For once, Peter was serious and thoughtful, and when I said, 'Peter, I think we are insolvent and should terminate our building activities forthwith', he quietly agreed with me. We went inside and agreed we should draw up a rough trial balance and get this radical decision into action without delay. An hour later, it was becoming apparent that our real problem was not a business failure, but a shortage of money - a situation that would inevitably improve as our work proceeded. At this precise moment the phone rang; I answered it, only to hear the unwelcome voice of the bank manager on the other end of the line. He was a pleasant man, but his was the voice I least wanted to hear; he had been calling fairly consistently over the past few months to see what money would be coming forward to relieve our perennial financial pressures. I got in first: 'Mr Vercoe', I began, 'I am hopeful that our financial position is not as difficult as I thought. In a few months we could be once again trading normally. What I need immediately is some temporary financial assistance to get over this pre-Christmas hiatus'. I then told him, without mentioning names, that I had a friend whom I thought would guarantee me to a reasonable extent in the matter. In the back of my mind I could see Dave Graham graciously coming to my assistance, but my concern was whether the bank would reciprocate in the difficult prevailing financial conditions. The manager, who was normally as affable as he was unbending, took my breath away. 'You've got assets - haven't you, Mr Knox?' he said. 'What's the matter with them?' I had thought they would be unacceptable in those dear, departed times when credit seemed mainly available to those who didn't need it - a practice in the prevailing English banking system designed to keep the working class in their proper station. 'Would you accept them?' I asked incredulously, because money for building was just not available at that time. 'Oh, I think so', came the answer. 'Look, I actually wanted to speak to Peter', he continued. 'Get him to bring the figures down to me. If it's as you say, I think we may be able to do something. You needn't bother to come yourself'. This complete reversal of position without any effort on my part made me realise that God was very much there after all; from that moment forward, I determined to let Him take over completely.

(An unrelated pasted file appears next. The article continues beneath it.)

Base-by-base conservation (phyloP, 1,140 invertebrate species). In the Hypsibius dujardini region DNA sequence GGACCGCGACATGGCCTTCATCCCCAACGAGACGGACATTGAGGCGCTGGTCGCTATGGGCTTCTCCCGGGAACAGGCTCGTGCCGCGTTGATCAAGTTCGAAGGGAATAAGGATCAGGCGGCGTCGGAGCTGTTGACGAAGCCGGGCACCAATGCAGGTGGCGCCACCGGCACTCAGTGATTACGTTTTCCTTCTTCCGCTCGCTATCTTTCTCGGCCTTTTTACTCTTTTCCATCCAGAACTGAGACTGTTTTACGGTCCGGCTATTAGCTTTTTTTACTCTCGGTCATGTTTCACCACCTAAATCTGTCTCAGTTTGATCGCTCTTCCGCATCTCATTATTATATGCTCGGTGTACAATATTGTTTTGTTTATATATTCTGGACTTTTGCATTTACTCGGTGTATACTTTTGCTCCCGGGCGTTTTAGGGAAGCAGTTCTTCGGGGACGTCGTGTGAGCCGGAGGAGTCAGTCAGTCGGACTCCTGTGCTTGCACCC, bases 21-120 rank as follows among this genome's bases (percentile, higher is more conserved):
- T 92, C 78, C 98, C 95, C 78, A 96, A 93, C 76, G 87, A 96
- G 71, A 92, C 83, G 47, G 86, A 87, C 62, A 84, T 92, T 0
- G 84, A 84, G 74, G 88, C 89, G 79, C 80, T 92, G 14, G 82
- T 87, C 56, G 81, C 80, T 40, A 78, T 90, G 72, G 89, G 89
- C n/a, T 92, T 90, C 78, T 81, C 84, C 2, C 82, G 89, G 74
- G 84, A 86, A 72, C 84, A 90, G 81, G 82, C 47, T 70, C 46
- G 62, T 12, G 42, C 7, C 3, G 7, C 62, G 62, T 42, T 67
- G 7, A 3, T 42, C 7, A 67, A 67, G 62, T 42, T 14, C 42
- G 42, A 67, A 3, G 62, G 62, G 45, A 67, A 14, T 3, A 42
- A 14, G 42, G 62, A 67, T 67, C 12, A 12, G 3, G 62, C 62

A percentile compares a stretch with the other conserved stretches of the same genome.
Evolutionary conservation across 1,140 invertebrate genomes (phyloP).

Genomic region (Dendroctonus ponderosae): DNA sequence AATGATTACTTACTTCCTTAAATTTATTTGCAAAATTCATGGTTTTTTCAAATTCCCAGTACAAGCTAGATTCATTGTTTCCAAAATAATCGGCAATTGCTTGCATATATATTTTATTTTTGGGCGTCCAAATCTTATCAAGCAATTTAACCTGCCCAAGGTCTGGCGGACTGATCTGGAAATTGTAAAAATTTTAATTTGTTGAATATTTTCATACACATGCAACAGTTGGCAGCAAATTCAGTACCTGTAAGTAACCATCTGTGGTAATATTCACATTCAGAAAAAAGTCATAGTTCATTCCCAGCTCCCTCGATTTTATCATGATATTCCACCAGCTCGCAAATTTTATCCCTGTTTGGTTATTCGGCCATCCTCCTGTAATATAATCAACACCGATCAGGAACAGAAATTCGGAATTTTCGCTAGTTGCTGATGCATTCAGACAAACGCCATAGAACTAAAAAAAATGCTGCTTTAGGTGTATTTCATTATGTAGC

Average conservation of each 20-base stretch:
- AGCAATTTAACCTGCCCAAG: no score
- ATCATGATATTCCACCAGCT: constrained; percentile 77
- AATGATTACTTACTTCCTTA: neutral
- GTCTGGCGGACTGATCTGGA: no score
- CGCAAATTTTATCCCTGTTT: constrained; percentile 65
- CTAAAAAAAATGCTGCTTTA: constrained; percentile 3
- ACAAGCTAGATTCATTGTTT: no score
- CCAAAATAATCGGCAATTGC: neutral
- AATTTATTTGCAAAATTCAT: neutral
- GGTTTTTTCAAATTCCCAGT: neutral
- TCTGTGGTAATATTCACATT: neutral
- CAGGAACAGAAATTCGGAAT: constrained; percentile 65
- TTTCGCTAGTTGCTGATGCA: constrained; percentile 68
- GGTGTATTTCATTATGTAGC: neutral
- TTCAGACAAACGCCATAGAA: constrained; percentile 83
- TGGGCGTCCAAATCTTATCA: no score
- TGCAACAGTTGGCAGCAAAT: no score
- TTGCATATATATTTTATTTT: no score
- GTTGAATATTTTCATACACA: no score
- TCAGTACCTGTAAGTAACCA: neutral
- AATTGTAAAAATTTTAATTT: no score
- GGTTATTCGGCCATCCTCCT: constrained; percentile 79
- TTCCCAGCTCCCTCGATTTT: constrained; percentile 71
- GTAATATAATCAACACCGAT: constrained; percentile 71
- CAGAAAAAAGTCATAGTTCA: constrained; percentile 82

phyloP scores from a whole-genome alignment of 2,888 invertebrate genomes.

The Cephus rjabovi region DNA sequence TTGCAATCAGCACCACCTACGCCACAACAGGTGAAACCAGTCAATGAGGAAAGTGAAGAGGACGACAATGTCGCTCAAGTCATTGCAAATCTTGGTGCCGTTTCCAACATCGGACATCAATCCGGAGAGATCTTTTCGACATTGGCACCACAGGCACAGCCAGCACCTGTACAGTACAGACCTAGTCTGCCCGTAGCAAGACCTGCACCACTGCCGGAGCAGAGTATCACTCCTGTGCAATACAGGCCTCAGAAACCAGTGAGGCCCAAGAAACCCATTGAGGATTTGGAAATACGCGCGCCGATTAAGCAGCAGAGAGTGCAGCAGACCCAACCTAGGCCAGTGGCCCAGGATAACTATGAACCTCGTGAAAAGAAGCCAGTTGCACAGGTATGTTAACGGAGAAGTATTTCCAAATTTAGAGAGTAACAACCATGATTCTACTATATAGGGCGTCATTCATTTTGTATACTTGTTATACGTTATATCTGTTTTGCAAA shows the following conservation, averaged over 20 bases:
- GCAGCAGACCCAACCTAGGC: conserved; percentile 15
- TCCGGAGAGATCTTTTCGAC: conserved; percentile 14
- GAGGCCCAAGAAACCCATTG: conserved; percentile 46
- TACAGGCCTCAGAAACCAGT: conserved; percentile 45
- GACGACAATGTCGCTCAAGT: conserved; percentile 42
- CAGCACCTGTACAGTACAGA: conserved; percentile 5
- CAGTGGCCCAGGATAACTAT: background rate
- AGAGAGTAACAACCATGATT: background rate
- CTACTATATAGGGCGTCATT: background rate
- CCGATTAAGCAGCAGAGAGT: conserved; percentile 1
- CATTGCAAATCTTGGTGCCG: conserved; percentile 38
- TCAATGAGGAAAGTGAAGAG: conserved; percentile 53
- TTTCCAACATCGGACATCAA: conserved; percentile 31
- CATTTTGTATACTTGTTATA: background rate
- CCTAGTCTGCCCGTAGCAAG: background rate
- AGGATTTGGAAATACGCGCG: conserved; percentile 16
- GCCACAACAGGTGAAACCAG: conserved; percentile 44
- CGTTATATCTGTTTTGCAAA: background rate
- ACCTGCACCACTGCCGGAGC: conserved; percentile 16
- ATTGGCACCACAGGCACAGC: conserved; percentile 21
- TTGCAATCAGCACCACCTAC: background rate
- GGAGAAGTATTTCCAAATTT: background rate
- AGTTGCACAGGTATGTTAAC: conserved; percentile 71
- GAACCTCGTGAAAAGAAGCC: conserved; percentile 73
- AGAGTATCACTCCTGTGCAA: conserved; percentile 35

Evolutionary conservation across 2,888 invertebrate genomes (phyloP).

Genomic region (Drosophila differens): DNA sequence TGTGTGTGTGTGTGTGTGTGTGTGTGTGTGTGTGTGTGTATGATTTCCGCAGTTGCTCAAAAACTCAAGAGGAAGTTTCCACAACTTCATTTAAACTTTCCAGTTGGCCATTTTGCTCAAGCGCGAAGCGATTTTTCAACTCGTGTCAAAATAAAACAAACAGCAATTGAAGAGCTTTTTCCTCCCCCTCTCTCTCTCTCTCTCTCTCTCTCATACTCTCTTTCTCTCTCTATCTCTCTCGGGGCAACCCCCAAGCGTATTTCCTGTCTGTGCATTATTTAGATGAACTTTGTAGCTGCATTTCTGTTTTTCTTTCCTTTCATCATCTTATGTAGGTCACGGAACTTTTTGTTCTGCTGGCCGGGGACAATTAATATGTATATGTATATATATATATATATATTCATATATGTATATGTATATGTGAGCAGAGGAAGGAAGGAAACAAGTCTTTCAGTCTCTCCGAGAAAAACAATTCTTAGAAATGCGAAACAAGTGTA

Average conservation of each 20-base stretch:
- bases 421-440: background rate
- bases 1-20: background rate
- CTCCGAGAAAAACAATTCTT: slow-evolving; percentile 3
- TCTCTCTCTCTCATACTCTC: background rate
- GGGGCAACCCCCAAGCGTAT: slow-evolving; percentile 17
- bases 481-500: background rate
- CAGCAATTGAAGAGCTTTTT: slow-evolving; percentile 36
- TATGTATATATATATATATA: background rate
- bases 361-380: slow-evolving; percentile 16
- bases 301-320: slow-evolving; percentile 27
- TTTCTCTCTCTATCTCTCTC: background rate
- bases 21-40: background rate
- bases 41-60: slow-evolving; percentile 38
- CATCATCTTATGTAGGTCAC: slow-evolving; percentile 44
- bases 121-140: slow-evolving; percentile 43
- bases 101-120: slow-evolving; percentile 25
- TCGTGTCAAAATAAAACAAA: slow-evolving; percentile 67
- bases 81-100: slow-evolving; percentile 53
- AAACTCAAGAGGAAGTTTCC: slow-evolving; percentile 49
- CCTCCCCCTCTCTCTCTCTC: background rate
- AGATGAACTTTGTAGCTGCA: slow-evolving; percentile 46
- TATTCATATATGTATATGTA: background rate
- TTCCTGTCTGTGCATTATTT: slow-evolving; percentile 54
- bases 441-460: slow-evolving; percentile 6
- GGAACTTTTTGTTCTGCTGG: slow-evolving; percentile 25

I still had to see the redoubtable Mrs Benedikt with my final accounts - a situation young builders do not relish, even with the most benign clients. I went down to her new house with Peter a few days before the Christmas break. The news was not good. Mrs Benedikt had had an awful day. I was in no shape for prolonged haggling over justifiable extras, and my loyal friend Peter was not designed for verbal slugging. He flourished amid quiet decision making, with a little give-and-take on both sides. I had earnestly prayed that whatever else happened at this interview, the whole matter would be settled without argument.